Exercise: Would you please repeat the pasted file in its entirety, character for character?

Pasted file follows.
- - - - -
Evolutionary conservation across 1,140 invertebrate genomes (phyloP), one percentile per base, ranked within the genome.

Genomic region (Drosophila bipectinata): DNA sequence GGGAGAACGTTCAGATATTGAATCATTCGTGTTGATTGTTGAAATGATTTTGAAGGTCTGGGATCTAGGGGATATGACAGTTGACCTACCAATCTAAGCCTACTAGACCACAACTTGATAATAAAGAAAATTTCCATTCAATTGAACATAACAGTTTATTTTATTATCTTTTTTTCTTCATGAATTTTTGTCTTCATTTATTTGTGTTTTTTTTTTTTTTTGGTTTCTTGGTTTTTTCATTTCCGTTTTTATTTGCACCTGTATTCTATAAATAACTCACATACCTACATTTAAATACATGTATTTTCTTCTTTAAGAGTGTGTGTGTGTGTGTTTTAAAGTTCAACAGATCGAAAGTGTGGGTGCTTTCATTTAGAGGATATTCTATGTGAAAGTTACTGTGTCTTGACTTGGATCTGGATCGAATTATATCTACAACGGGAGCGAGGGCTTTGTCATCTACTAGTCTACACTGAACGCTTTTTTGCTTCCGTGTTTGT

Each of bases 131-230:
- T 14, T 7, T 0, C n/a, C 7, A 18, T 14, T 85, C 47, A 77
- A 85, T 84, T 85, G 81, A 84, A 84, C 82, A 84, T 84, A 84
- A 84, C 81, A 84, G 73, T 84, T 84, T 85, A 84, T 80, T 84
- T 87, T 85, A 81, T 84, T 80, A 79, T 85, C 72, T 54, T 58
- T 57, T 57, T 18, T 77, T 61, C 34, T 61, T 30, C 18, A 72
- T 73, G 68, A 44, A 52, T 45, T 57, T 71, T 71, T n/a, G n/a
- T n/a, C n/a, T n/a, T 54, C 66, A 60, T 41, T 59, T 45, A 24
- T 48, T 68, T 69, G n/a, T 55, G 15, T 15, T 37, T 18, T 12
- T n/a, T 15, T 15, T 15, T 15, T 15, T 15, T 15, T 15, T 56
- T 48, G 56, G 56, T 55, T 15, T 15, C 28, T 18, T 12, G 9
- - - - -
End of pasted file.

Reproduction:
Evolutionary conservation across 1,140 invertebrate genomes (phyloP), one percentile per base, ranked within the genome.

Genomic region (Drosophila bipectinata): DNA sequence GGGAGAACGTTCAGATATTGAATCATTCGTGTTGATTGTTGAAATGATTTTGAAGGTCTGGGATCTAGGGGATATGACAGTTGACCTACCAATCTAAGCCTACTAGACCACAACTTGATAATAAAGAAAATTTCCATTCAATTGAACATAACAGTTTATTTTATTATCTTTTTTTCTTCATGAATTTTTGTCTTCATTTATTTGTGTTTTTTTTTTTTTTTGGTTTCTTGGTTTTTTCATTTCCGTTTTTATTTGCACCTGTATTCTATAAATAACTCACATACCTACATTTAAATACATGTATTTTCTTCTTTAAGAGTGTGTGTGTGTGTGTTTTAAAGTTCAACAGATCGAAAGTGTGGGTGCTTTCATTTAGAGGATATTCTATGTGAAAGTTACTGTGTCTTGACTTGGATCTGGATCGAATTATATCTACAACGGGAGCGAGGGCTTTGTCATCTACTAGTCTACACTGAACGCTTTTTTGCTTCCGTGTTTGT

Each of bases 131-230:
- T 14, T 7, T 0, C n/a, C 7, A 18, T 14, T 85, C 47, A 77
- A 85, T 84, T 85, G 81, A 84, A 84, C 82, A 84, T 84, A 84
- A 84, C 81, A 84, G 73, T 84, T 84, T 85, A 84, T 80, T 84
- T 87, T 85, A 81, T 84, T 80, A 79, T 85, C 72, T 54, T 58
- T 57, T 57, T 18, T 77, T 61, C 34, T 61, T 30, C 18, A 72
- T 73, G 68, A 44, A 52, T 45, T 57, T 71, T 71, T n/a, G n/a
- T n/a, C n/a, T n/a, T 54, C 66, A 60, T 41, T 59, T 45, A 24
- T 48, T 68, T 69, G n/a, T 55, G 15, T 15, T 37, T 18, T 12
- T n/a, T 15, T 15, T 15, T 15, T 15, T 15, T 15, T 15, T 56
- T 48, G 56, G 56, T 55, T 15, T 15, C 28, T 18, T 12, G 9